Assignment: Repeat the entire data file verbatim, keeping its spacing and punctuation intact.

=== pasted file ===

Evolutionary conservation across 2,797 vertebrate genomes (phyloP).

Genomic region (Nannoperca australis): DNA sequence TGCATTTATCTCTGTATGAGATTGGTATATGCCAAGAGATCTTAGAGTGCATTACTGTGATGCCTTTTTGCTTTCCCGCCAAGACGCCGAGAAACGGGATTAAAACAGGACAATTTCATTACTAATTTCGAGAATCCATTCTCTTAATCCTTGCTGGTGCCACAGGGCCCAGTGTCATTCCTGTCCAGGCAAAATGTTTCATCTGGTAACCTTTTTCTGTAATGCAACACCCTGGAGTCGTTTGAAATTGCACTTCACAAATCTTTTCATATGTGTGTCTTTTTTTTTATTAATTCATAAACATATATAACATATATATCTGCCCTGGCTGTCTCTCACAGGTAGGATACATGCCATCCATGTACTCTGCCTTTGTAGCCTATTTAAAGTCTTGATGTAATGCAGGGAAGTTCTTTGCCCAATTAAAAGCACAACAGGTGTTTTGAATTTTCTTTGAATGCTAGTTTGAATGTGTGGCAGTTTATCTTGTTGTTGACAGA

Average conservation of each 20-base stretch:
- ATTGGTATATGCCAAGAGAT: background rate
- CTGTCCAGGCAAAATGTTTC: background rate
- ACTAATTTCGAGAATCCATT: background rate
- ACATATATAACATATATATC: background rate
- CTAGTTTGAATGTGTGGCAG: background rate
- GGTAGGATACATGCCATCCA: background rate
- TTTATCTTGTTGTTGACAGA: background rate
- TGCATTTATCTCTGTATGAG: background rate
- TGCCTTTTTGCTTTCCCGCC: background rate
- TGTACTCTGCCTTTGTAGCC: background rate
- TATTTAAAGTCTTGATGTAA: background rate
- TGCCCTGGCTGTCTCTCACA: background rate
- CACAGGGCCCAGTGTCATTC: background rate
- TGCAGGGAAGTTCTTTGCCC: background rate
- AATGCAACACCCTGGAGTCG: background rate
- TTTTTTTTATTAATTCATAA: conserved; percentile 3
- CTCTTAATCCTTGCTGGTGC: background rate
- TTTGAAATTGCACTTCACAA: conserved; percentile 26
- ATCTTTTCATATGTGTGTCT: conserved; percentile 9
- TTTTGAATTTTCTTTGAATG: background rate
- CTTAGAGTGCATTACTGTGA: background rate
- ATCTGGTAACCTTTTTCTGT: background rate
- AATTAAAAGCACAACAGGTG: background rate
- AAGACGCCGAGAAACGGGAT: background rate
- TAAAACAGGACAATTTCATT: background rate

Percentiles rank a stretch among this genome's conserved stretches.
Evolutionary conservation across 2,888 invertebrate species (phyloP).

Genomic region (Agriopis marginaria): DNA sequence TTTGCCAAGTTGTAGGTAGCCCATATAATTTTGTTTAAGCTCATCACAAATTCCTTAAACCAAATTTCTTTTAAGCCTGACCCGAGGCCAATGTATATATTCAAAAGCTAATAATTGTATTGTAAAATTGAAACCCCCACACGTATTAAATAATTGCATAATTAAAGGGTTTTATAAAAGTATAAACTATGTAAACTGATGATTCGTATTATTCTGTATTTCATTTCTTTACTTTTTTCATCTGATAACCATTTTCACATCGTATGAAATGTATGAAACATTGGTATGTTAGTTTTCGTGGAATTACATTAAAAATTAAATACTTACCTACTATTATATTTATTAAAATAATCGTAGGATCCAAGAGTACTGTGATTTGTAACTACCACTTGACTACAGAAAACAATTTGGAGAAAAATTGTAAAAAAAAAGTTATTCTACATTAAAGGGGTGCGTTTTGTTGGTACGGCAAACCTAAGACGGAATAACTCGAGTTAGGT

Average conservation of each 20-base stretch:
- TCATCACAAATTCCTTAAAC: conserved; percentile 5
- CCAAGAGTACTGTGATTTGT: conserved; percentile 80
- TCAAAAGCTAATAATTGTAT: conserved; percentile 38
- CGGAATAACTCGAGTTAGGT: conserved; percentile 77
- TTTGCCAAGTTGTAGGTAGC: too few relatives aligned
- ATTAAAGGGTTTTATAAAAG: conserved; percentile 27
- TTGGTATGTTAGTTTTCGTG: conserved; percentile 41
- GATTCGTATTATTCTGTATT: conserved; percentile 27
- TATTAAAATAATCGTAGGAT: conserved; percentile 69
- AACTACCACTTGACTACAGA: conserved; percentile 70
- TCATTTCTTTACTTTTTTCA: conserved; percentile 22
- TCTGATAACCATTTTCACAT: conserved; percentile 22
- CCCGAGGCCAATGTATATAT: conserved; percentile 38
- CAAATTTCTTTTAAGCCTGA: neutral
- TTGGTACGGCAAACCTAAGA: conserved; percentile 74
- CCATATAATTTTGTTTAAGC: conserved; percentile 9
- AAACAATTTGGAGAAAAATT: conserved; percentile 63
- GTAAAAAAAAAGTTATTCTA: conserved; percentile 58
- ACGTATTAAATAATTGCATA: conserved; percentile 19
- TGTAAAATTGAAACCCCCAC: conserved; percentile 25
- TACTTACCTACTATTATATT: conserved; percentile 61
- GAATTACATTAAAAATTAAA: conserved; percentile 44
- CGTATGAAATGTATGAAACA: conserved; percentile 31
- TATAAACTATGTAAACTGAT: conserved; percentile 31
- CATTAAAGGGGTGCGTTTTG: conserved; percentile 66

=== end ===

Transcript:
Evolutionary conservation across 2,797 vertebrate genomes (phyloP).

Genomic region (Nannoperca australis): DNA sequence TGCATTTATCTCTGTATGAGATTGGTATATGCCAAGAGATCTTAGAGTGCATTACTGTGATGCCTTTTTGCTTTCCCGCCAAGACGCCGAGAAACGGGATTAAAACAGGACAATTTCATTACTAATTTCGAGAATCCATTCTCTTAATCCTTGCTGGTGCCACAGGGCCCAGTGTCATTCCTGTCCAGGCAAAATGTTTCATCTGGTAACCTTTTTCTGTAATGCAACACCCTGGAGTCGTTTGAAATTGCACTTCACAAATCTTTTCATATGTGTGTCTTTTTTTTTATTAATTCATAAACATATATAACATATATATCTGCCCTGGCTGTCTCTCACAGGTAGGATACATGCCATCCATGTACTCTGCCTTTGTAGCCTATTTAAAGTCTTGATGTAATGCAGGGAAGTTCTTTGCCCAATTAAAAGCACAACAGGTGTTTTGAATTTTCTTTGAATGCTAGTTTGAATGTGTGGCAGTTTATCTTGTTGTTGACAGA

Average conservation of each 20-base stretch:
- ATTGGTATATGCCAAGAGAT: background rate
- CTGTCCAGGCAAAATGTTTC: background rate
- ACTAATTTCGAGAATCCATT: background rate
- ACATATATAACATATATATC: background rate
- CTAGTTTGAATGTGTGGCAG: background rate
- GGTAGGATACATGCCATCCA: background rate
- TTTATCTTGTTGTTGACAGA: background rate
- TGCATTTATCTCTGTATGAG: background rate
- TGCCTTTTTGCTTTCCCGCC: background rate
- TGTACTCTGCCTTTGTAGCC: background rate
- TATTTAAAGTCTTGATGTAA: background rate
- TGCCCTGGCTGTCTCTCACA: background rate
- CACAGGGCCCAGTGTCATTC: background rate
- TGCAGGGAAGTTCTTTGCCC: background rate
- AATGCAACACCCTGGAGTCG: background rate
- TTTTTTTTATTAATTCATAA: conserved; percentile 3
- CTCTTAATCCTTGCTGGTGC: background rate
- TTTGAAATTGCACTTCACAA: conserved; percentile 26
- ATCTTTTCATATGTGTGTCT: conserved; percentile 9
- TTTTGAATTTTCTTTGAATG: background rate
- CTTAGAGTGCATTACTGTGA: background rate
- ATCTGGTAACCTTTTTCTGT: background rate
- AATTAAAAGCACAACAGGTG: background rate
- AAGACGCCGAGAAACGGGAT: background rate
- TAAAACAGGACAATTTCATT: background rate

Percentiles rank a stretch among this genome's conserved stretches.
Evolutionary conservation across 2,888 invertebrate species (phyloP).

Genomic region (Agriopis marginaria): DNA sequence TTTGCCAAGTTGTAGGTAGCCCATATAATTTTGTTTAAGCTCATCACAAATTCCTTAAACCAAATTTCTTTTAAGCCTGACCCGAGGCCAATGTATATATTCAAAAGCTAATAATTGTATTGTAAAATTGAAACCCCCACACGTATTAAATAATTGCATAATTAAAGGGTTTTATAAAAGTATAAACTATGTAAACTGATGATTCGTATTATTCTGTATTTCATTTCTTTACTTTTTTCATCTGATAACCATTTTCACATCGTATGAAATGTATGAAACATTGGTATGTTAGTTTTCGTGGAATTACATTAAAAATTAAATACTTACCTACTATTATATTTATTAAAATAATCGTAGGATCCAAGAGTACTGTGATTTGTAACTACCACTTGACTACAGAAAACAATTTGGAGAAAAATTGTAAAAAAAAAGTTATTCTACATTAAAGGGGTGCGTTTTGTTGGTACGGCAAACCTAAGACGGAATAACTCGAGTTAGGT

Average conservation of each 20-base stretch:
- TCATCACAAATTCCTTAAAC: conserved; percentile 5
- CCAAGAGTACTGTGATTTGT: conserved; percentile 80
- TCAAAAGCTAATAATTGTAT: conserved; percentile 38
- CGGAATAACTCGAGTTAGGT: conserved; percentile 77
- TTTGCCAAGTTGTAGGTAGC: too few relatives aligned
- ATTAAAGGGTTTTATAAAAG: conserved; percentile 27
- TTGGTATGTTAGTTTTCGTG: conserved; percentile 41
- GATTCGTATTATTCTGTATT: conserved; percentile 27
- TATTAAAATAATCGTAGGAT: conserved; percentile 69
- AACTACCACTTGACTACAGA: conserved; percentile 70
- TCATTTCTTTACTTTTTTCA: conserved; percentile 22
- TCTGATAACCATTTTCACAT: conserved; percentile 22
- CCCGAGGCCAATGTATATAT: conserved; percentile 38
- CAAATTTCTTTTAAGCCTGA: neutral
- TTGGTACGGCAAACCTAAGA: conserved; percentile 74
- CCATATAATTTTGTTTAAGC: conserved; percentile 9
- AAACAATTTGGAGAAAAATT: conserved; percentile 63
- GTAAAAAAAAAGTTATTCTA: conserved; percentile 58
- ACGTATTAAATAATTGCATA: conserved; percentile 19
- TGTAAAATTGAAACCCCCAC: conserved; percentile 25
- TACTTACCTACTATTATATT: conserved; percentile 61
- GAATTACATTAAAAATTAAA: conserved; percentile 44
- CGTATGAAATGTATGAAACA: conserved; percentile 31
- TATAAACTATGTAAACTGAT: conserved; percentile 31
- CATTAAAGGGGTGCGTTTTG: conserved; percentile 66